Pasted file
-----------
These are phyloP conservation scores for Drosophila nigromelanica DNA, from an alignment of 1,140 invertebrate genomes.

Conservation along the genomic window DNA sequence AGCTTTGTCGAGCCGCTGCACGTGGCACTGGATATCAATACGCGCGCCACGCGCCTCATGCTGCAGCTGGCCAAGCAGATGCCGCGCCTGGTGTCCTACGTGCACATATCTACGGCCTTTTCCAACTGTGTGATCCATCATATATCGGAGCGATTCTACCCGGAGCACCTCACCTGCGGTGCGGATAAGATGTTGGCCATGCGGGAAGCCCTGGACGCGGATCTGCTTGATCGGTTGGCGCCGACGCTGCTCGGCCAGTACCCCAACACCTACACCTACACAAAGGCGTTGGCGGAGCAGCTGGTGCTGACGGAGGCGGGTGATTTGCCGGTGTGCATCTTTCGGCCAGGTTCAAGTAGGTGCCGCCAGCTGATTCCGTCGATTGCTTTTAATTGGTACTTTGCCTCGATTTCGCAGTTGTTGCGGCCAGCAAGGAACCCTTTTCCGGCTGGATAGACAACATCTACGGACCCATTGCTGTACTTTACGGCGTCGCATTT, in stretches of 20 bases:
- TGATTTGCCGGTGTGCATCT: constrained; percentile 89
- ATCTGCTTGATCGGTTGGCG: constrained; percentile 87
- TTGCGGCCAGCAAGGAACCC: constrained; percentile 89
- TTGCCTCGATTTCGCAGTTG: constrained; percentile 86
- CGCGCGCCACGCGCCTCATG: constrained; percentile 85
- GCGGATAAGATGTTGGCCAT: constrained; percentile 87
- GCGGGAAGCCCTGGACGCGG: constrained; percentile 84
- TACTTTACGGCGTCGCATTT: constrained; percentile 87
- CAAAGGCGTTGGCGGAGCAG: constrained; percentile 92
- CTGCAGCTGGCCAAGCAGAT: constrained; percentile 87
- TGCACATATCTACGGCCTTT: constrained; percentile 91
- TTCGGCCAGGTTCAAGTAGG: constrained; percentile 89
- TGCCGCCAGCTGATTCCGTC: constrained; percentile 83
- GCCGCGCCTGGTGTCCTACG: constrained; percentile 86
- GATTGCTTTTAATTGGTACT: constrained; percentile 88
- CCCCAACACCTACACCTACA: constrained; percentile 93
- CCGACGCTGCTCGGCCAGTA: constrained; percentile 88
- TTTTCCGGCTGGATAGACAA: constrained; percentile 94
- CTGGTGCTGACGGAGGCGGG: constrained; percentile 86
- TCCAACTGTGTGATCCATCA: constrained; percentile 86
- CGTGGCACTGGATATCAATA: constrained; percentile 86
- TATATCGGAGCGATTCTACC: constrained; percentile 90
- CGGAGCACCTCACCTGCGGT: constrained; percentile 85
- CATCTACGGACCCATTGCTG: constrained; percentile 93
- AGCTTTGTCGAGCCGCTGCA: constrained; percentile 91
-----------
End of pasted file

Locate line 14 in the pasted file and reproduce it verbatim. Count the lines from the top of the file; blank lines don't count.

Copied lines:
- TTCGGCCAGGTTCAAGTAGG: constrained; percentile 89